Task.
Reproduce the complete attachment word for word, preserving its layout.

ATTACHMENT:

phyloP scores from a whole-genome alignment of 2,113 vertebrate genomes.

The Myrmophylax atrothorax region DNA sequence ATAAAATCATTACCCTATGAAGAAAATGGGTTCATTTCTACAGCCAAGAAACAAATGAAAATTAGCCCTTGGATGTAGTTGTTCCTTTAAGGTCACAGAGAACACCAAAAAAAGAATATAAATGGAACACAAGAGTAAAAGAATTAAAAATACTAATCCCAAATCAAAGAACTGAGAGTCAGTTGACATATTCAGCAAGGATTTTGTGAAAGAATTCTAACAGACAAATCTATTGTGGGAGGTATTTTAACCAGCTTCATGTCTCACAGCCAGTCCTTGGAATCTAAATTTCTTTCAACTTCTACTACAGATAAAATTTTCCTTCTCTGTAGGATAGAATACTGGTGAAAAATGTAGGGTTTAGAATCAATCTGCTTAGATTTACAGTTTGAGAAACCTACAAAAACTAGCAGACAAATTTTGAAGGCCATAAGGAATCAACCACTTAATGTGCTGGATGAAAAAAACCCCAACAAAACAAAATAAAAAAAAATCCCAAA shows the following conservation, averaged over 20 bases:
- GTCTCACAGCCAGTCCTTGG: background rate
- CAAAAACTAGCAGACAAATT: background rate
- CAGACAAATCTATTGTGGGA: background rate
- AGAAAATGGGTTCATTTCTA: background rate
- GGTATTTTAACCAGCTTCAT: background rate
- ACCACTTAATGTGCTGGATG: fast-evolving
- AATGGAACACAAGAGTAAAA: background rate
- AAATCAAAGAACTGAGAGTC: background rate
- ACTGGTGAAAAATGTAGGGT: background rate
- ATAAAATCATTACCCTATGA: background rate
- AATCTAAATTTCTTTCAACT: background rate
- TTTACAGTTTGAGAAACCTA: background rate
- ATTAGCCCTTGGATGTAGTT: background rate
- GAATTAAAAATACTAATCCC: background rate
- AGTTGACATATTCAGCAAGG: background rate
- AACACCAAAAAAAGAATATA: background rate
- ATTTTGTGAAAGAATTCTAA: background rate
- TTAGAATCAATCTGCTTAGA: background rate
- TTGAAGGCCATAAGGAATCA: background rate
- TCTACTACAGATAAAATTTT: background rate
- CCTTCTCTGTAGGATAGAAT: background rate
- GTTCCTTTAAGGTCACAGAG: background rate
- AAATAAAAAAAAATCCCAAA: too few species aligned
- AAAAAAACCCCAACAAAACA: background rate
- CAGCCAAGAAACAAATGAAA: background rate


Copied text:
phyloP scores from a whole-genome alignment of 2,113 vertebrate genomes.

The Myrmophylax atrothorax region DNA sequence ATAAAATCATTACCCTATGAAGAAAATGGGTTCATTTCTACAGCCAAGAAACAAATGAAAATTAGCCCTTGGATGTAGTTGTTCCTTTAAGGTCACAGAGAACACCAAAAAAAGAATATAAATGGAACACAAGAGTAAAAGAATTAAAAATACTAATCCCAAATCAAAGAACTGAGAGTCAGTTGACATATTCAGCAAGGATTTTGTGAAAGAATTCTAACAGACAAATCTATTGTGGGAGGTATTTTAACCAGCTTCATGTCTCACAGCCAGTCCTTGGAATCTAAATTTCTTTCAACTTCTACTACAGATAAAATTTTCCTTCTCTGTAGGATAGAATACTGGTGAAAAATGTAGGGTTTAGAATCAATCTGCTTAGATTTACAGTTTGAGAAACCTACAAAAACTAGCAGACAAATTTTGAAGGCCATAAGGAATCAACCACTTAATGTGCTGGATGAAAAAAACCCCAACAAAACAAAATAAAAAAAAATCCCAAA shows the following conservation, averaged over 20 bases:
- GTCTCACAGCCAGTCCTTGG: background rate
- CAAAAACTAGCAGACAAATT: background rate
- CAGACAAATCTATTGTGGGA: background rate
- AGAAAATGGGTTCATTTCTA: background rate
- GGTATTTTAACCAGCTTCAT: background rate
- ACCACTTAATGTGCTGGATG: fast-evolving
- AATGGAACACAAGAGTAAAA: background rate
- AAATCAAAGAACTGAGAGTC: background rate
- ACTGGTGAAAAATGTAGGGT: background rate
- ATAAAATCATTACCCTATGA: background rate
- AATCTAAATTTCTTTCAACT: background rate
- TTTACAGTTTGAGAAACCTA: background rate
- ATTAGCCCTTGGATGTAGTT: background rate
- GAATTAAAAATACTAATCCC: background rate
- AGTTGACATATTCAGCAAGG: background rate
- AACACCAAAAAAAGAATATA: background rate
- ATTTTGTGAAAGAATTCTAA: background rate
- TTAGAATCAATCTGCTTAGA: background rate
- TTGAAGGCCATAAGGAATCA: background rate
- TCTACTACAGATAAAATTTT: background rate
- CCTTCTCTGTAGGATAGAAT: background rate
- GTTCCTTTAAGGTCACAGAG: background rate
- AAATAAAAAAAAATCCCAAA: too few species aligned
- AAAAAAACCCCAACAAAACA: background rate
- CAGCCAAGAAACAAATGAAA: background rate